Pisolitic bauxite from Arkansas. Width ~4.1 cm.
Many CSMS members have been to the State of Arkansas on a collecting trip, most likely to collect quartz crystals and dabble in the diamond mine. I would be interested in meeting someone who actually has collected a diamond in the State Park! However, there are many other really interesting minerals in Arkansas that offer some collecting opportunities.
One of these “minerals” that Colorado rocks do not offer is bauxite. Now, I don’t know much about bauxite except that it: 1) is an ore of aluminum; 2) forms in a tropical to subtropical environment; 3) occurs as small to large oolites; and 4) is mined in Arkansas (and elsewhere). I learned all of these facts in a grade school geography class! What I later learned as a geology student is that bauxite is not really a “mineral” but is a composite of several different aluminum-rich minerals: [gibbsite—Al(OH)3, diaspore-AlO(OH), boehmite-ALO(OH)], a couple of iron oxides [hematite-Fe2O3, goethite- FE3O(OH)], and a clay mineral [kaolinite-Al2(Si2O5)(OH)4].
Bush (2007) described the formation of Arkansas bauxite as lateritic weathering and leaching of alumina and silica from intrusions of nepheline syenite (lots of nepheline and sodium/potassium feldspars) exposed during the Tertiary in what is now Pulaski and Saline Counties in the Gulf Coastal Plain. These rocks (nepheline syenite), rather rare in the U.S., are alumina-rich and quartz-poor and evidently were intruded during the Late Cretaceous as the old Reelfoot Rift was reactivated. Later in the Tertiary, intense weathering in a tropical environment allowed precipitation of the alumina-rich minerals. Actually bauxite is an ancient soil and Harder (1948) noted its stratigraphic importance as marking “long periods of emergence, quiescence, nondeposition, and subaerial weathering”.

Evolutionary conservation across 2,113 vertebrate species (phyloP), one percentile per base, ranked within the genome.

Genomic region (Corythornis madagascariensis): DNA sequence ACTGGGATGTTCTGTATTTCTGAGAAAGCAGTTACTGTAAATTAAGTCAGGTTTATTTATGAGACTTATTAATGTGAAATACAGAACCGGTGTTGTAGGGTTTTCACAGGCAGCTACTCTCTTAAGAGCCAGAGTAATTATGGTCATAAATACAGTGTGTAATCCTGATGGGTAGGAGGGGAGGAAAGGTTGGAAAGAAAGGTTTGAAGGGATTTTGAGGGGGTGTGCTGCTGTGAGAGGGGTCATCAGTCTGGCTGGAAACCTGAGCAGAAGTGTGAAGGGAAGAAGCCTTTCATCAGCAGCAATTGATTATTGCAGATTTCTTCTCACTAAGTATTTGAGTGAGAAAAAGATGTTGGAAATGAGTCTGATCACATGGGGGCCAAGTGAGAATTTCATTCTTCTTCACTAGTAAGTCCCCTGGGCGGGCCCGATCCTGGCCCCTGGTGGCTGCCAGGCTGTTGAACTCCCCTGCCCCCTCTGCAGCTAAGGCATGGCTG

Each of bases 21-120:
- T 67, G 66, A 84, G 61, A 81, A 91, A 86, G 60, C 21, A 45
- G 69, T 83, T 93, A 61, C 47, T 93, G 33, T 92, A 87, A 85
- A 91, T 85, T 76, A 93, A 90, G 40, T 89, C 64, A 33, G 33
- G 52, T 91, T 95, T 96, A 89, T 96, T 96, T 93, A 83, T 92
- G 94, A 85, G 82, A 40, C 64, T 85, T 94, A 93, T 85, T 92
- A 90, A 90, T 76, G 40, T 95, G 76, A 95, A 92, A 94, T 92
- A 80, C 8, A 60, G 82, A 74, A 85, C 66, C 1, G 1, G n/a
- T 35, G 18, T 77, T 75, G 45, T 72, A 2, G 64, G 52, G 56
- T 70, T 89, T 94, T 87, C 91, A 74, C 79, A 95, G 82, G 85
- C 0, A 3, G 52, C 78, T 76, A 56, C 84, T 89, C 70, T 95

Bauxite ore has been mined in Arkansas since ~1896 and reached peaks during World War I and II. Major companies abandoned mining in ~1991 but a smaller company still operates a small mine (I think).
I once collected several pieces of bauxite; however, I mostly added them to a university collection that was lacking specimens and only one small piece remains.
OK, here is the story that goes with bauxite. The mineral nepheline (Na3KAl4Si4O16), last seen in my blog on Black Hills phonolite (9-5-13), is a feldspathoid, a fairly rare group of minerals with a very low silica content. Nepheline is related to leucite, lazurite, sodalite and others. As I understand it, nepheline does/can not exist with free quartz in nature (as with all feldspathoids). Rockhounds usually find nepheline in the above-mentioned intrusive rock, nepheline syenite, and its extrusive equivalent, fine-grained phonolite. I really never understood, in my mineralogy and petrology classes, the genesis of nepheline-rich rocks! Were they the result of a segregated magma or did they form in a completely separate magma? Of course, I don’t understand much about even stranger feldspathoid rocks such as the leucite-bearing, lamproite volcanic rocks in the Leucite Hills of southwestern Wyoming! A field trip leader tried to explain it to me one time in my youth. However, I recollect it was a very hot and windy day and my mind was on a cold adult beverage waiting for the group in Rock Springs. At any rate, the U.S. has those aluminum-rich rocks in Arkansas because of the presence of nepheline syenite.